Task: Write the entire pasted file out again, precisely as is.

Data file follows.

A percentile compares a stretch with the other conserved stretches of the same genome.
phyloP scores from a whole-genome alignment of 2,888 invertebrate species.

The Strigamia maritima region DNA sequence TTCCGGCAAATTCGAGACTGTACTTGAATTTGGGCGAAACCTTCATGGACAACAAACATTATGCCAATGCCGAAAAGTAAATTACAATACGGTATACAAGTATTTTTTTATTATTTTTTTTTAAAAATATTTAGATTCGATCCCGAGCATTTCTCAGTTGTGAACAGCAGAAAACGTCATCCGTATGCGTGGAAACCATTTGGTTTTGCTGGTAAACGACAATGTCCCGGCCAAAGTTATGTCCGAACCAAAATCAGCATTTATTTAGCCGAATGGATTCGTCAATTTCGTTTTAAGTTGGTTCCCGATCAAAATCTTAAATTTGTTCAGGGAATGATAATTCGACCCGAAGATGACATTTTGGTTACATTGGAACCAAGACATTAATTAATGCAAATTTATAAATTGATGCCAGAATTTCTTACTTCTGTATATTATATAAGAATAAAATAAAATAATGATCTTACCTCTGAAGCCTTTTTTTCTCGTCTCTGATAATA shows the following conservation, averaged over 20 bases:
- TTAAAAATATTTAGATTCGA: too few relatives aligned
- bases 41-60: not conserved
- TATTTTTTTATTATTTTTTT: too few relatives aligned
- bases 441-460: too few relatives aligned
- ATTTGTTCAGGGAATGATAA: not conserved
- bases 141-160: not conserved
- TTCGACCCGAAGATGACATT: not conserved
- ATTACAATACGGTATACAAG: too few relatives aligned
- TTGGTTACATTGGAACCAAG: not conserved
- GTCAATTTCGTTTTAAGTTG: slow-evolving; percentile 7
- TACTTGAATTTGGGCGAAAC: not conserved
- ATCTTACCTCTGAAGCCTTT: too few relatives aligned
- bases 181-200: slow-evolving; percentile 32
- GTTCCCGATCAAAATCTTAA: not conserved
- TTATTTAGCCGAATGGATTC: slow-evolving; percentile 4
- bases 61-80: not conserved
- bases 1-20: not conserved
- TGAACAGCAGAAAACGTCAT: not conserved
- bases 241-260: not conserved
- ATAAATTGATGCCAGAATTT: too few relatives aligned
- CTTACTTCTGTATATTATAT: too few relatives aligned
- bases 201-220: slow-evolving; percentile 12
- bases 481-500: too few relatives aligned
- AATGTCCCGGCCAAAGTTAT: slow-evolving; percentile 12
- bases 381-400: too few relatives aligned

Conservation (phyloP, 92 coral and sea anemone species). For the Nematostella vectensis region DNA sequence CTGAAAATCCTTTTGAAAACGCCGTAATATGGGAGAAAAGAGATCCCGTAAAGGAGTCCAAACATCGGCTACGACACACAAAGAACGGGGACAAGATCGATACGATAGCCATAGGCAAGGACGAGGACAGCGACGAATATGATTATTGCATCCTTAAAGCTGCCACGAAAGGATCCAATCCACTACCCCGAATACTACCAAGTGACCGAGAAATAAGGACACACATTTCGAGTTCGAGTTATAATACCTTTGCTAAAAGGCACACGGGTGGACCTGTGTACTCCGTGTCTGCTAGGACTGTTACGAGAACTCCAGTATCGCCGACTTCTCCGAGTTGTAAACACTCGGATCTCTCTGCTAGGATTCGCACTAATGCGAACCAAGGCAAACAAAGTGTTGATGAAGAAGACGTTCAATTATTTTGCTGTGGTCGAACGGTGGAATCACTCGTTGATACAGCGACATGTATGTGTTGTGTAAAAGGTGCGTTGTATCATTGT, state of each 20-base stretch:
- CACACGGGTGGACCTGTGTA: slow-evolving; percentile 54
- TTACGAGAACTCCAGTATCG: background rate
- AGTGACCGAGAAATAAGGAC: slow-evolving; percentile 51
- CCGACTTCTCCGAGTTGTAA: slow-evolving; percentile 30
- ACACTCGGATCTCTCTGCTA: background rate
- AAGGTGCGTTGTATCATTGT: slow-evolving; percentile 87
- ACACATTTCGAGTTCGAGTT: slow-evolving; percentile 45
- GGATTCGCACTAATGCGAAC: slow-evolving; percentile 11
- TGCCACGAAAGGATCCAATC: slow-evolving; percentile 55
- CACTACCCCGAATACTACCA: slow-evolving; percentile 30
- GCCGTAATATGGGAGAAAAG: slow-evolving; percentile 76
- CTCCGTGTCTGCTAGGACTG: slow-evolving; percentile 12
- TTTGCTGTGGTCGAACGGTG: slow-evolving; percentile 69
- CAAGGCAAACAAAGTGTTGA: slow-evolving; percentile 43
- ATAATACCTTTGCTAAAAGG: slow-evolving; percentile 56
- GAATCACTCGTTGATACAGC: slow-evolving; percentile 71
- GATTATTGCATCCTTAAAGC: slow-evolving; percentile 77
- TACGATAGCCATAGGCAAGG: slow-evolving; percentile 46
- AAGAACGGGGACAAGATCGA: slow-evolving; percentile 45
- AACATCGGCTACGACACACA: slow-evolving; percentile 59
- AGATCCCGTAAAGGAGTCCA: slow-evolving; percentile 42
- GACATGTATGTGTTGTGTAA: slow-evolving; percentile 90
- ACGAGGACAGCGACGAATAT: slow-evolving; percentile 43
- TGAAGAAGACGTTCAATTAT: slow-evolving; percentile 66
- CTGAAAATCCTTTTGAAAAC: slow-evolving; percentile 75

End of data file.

A percentile compares a stretch with the other conserved stretches of the same genome.
phyloP scores from a whole-genome alignment of 2,888 invertebrate species.

The Strigamia maritima region DNA sequence TTCCGGCAAATTCGAGACTGTACTTGAATTTGGGCGAAACCTTCATGGACAACAAACATTATGCCAATGCCGAAAAGTAAATTACAATACGGTATACAAGTATTTTTTTATTATTTTTTTTTAAAAATATTTAGATTCGATCCCGAGCATTTCTCAGTTGTGAACAGCAGAAAACGTCATCCGTATGCGTGGAAACCATTTGGTTTTGCTGGTAAACGACAATGTCCCGGCCAAAGTTATGTCCGAACCAAAATCAGCATTTATTTAGCCGAATGGATTCGTCAATTTCGTTTTAAGTTGGTTCCCGATCAAAATCTTAAATTTGTTCAGGGAATGATAATTCGACCCGAAGATGACATTTTGGTTACATTGGAACCAAGACATTAATTAATGCAAATTTATAAATTGATGCCAGAATTTCTTACTTCTGTATATTATATAAGAATAAAATAAAATAATGATCTTACCTCTGAAGCCTTTTTTTCTCGTCTCTGATAATA shows the following conservation, averaged over 20 bases:
- TTAAAAATATTTAGATTCGA: too few relatives aligned
- bases 41-60: not conserved
- TATTTTTTTATTATTTTTTT: too few relatives aligned
- bases 441-460: too few relatives aligned
- ATTTGTTCAGGGAATGATAA: not conserved
- bases 141-160: not conserved
- TTCGACCCGAAGATGACATT: not conserved
- ATTACAATACGGTATACAAG: too few relatives aligned
- TTGGTTACATTGGAACCAAG: not conserved
- GTCAATTTCGTTTTAAGTTG: slow-evolving; percentile 7
- TACTTGAATTTGGGCGAAAC: not conserved
- ATCTTACCTCTGAAGCCTTT: too few relatives aligned
- bases 181-200: slow-evolving; percentile 32
- GTTCCCGATCAAAATCTTAA: not conserved
- TTATTTAGCCGAATGGATTC: slow-evolving; percentile 4
- bases 61-80: not conserved
- bases 1-20: not conserved
- TGAACAGCAGAAAACGTCAT: not conserved
- bases 241-260: not conserved
- ATAAATTGATGCCAGAATTT: too few relatives aligned
- CTTACTTCTGTATATTATAT: too few relatives aligned
- bases 201-220: slow-evolving; percentile 12
- bases 481-500: too few relatives aligned
- AATGTCCCGGCCAAAGTTAT: slow-evolving; percentile 12
- bases 381-400: too few relatives aligned

Conservation (phyloP, 92 coral and sea anemone species). For the Nematostella vectensis region DNA sequence CTGAAAATCCTTTTGAAAACGCCGTAATATGGGAGAAAAGAGATCCCGTAAAGGAGTCCAAACATCGGCTACGACACACAAAGAACGGGGACAAGATCGATACGATAGCCATAGGCAAGGACGAGGACAGCGACGAATATGATTATTGCATCCTTAAAGCTGCCACGAAAGGATCCAATCCACTACCCCGAATACTACCAAGTGACCGAGAAATAAGGACACACATTTCGAGTTCGAGTTATAATACCTTTGCTAAAAGGCACACGGGTGGACCTGTGTACTCCGTGTCTGCTAGGACTGTTACGAGAACTCCAGTATCGCCGACTTCTCCGAGTTGTAAACACTCGGATCTCTCTGCTAGGATTCGCACTAATGCGAACCAAGGCAAACAAAGTGTTGATGAAGAAGACGTTCAATTATTTTGCTGTGGTCGAACGGTGGAATCACTCGTTGATACAGCGACATGTATGTGTTGTGTAAAAGGTGCGTTGTATCATTGT, state of each 20-base stretch:
- CACACGGGTGGACCTGTGTA: slow-evolving; percentile 54
- TTACGAGAACTCCAGTATCG: background rate
- AGTGACCGAGAAATAAGGAC: slow-evolving; percentile 51
- CCGACTTCTCCGAGTTGTAA: slow-evolving; percentile 30
- ACACTCGGATCTCTCTGCTA: background rate
- AAGGTGCGTTGTATCATTGT: slow-evolving; percentile 87
- ACACATTTCGAGTTCGAGTT: slow-evolving; percentile 45
- GGATTCGCACTAATGCGAAC: slow-evolving; percentile 11
- TGCCACGAAAGGATCCAATC: slow-evolving; percentile 55
- CACTACCCCGAATACTACCA: slow-evolving; percentile 30
- GCCGTAATATGGGAGAAAAG: slow-evolving; percentile 76
- CTCCGTGTCTGCTAGGACTG: slow-evolving; percentile 12
- TTTGCTGTGGTCGAACGGTG: slow-evolving; percentile 69
- CAAGGCAAACAAAGTGTTGA: slow-evolving; percentile 43
- ATAATACCTTTGCTAAAAGG: slow-evolving; percentile 56
- GAATCACTCGTTGATACAGC: slow-evolving; percentile 71
- GATTATTGCATCCTTAAAGC: slow-evolving; percentile 77
- TACGATAGCCATAGGCAAGG: slow-evolving; percentile 46
- AAGAACGGGGACAAGATCGA: slow-evolving; percentile 45
- AACATCGGCTACGACACACA: slow-evolving; percentile 59
- AGATCCCGTAAAGGAGTCCA: slow-evolving; percentile 42
- GACATGTATGTGTTGTGTAA: slow-evolving; percentile 90
- ACGAGGACAGCGACGAATAT: slow-evolving; percentile 43
- TGAAGAAGACGTTCAATTAT: slow-evolving; percentile 66
- CTGAAAATCCTTTTGAAAAC: slow-evolving; percentile 75